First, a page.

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Frank Sexton (1914 - 1990)

  

Real Name - Frank Sexton
Lifespan?/?/1914 - ?/?/1990
6'2" 235 lbs. - Sedalia, OH

Athletic BackgroundWrestling, Football, Baseball (Ohio State)  

AliasesMasked Marvel #2, The Black Panther

Peak Years1940s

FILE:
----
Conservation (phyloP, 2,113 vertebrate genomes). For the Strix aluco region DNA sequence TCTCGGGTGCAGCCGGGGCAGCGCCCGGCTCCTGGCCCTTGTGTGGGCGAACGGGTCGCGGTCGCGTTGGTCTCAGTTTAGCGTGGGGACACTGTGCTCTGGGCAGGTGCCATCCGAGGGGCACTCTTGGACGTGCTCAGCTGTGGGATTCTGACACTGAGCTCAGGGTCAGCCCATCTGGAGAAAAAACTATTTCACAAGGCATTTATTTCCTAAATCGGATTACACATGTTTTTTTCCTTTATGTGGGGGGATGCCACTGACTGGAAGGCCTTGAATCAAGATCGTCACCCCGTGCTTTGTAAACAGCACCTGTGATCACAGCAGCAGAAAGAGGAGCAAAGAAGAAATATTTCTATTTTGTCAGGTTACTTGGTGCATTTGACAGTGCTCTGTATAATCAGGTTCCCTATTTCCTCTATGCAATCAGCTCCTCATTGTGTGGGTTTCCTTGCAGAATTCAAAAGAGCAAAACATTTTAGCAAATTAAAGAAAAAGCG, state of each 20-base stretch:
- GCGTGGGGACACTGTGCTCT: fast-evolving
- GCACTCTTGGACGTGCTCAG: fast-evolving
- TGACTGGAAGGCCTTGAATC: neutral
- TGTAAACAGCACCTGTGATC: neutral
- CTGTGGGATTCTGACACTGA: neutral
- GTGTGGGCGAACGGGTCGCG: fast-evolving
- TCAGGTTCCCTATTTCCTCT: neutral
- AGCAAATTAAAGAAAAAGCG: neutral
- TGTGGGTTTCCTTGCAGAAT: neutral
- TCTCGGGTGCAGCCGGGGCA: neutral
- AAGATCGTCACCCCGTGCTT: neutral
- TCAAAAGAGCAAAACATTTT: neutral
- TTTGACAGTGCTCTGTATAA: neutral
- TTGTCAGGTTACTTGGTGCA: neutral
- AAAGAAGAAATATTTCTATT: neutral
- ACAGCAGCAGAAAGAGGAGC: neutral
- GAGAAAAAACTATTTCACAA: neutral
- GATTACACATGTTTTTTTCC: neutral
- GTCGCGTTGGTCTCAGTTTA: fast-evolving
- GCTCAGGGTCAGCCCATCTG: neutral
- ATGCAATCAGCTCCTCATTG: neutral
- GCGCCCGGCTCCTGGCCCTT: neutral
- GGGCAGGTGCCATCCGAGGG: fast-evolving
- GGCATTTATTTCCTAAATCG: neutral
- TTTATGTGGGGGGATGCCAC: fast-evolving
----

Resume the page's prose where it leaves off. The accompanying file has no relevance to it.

Place in HistoryBy the 1930s, pro-wrestling in the United States was taking shape with regional outfits and talent became increasingly dependent on promoters.  Frank Sexton was a fine athlete from the Midwest who broke in with Al Haft in his home state.  After only a couple years in the business, it was clear that the man known as “Powerhouse” had top star potential.  He was a legitimate wrestler and he had the look.  After touring around the Midwest throughout the 1930s, Sexton made the move to California, where he donned the mask and finally was pushed more than a challenger.  Over the next few years, Sexton established himself as a top star with numerous title runs in an era where the country was flooded with regional “world” champions.  His battles with men like Sandor Szabo, Bill Longson and Bobby Managoff established as one of the premier heavyweights of the time.  Paul Bowser, arguably the top wrestling promoter in the world, brought Sexton to the East Coast.  Amazingly, Sexton avoided being drafted and thus enjoyed success when many of his peers were working limited schedules at best while serving in bases across the US.  In addition to again meeting and defeating many of his rivals from the West Coast, Bowser put him over Yvon Robert, Whipper Watson and Crusher Casey before setting him on a five-year AWA championship run.  He toured throughout the US and Canada and went over most of the name talent of the post-war era from legit-types like Earl McCready and Dean Detton to attractions like Gorgeous George, Primo Carnera and the French Angel.  In 1950, Sexton embarked on an unprecedented European tour where he met men like Bert Assirati and Henri DeGlane.  Sexton’s reign was ended soon after returning and he was soon off again touring Europe and beyond with great success as the AWA Championship that he’d built up was quickly tarnished in the promotion’s final days.  Sexton retired in 1956 and save a comeback match a decade later, he largely disappeared.  Frank Sexton, although one of the biggest stars of his day, is someone simply lost in history.  Many of his contemporaries enjoy much more recognition whether it is Bill Longson (a massive draw), Lou Thesz (the emerging top champion) or Gorgeous George (the first TV wrestling star).  However, he and Orville Brown, Sandor Szabo and Dean Detton are those wrestlers from that pre-television era who were key top guys across the US.

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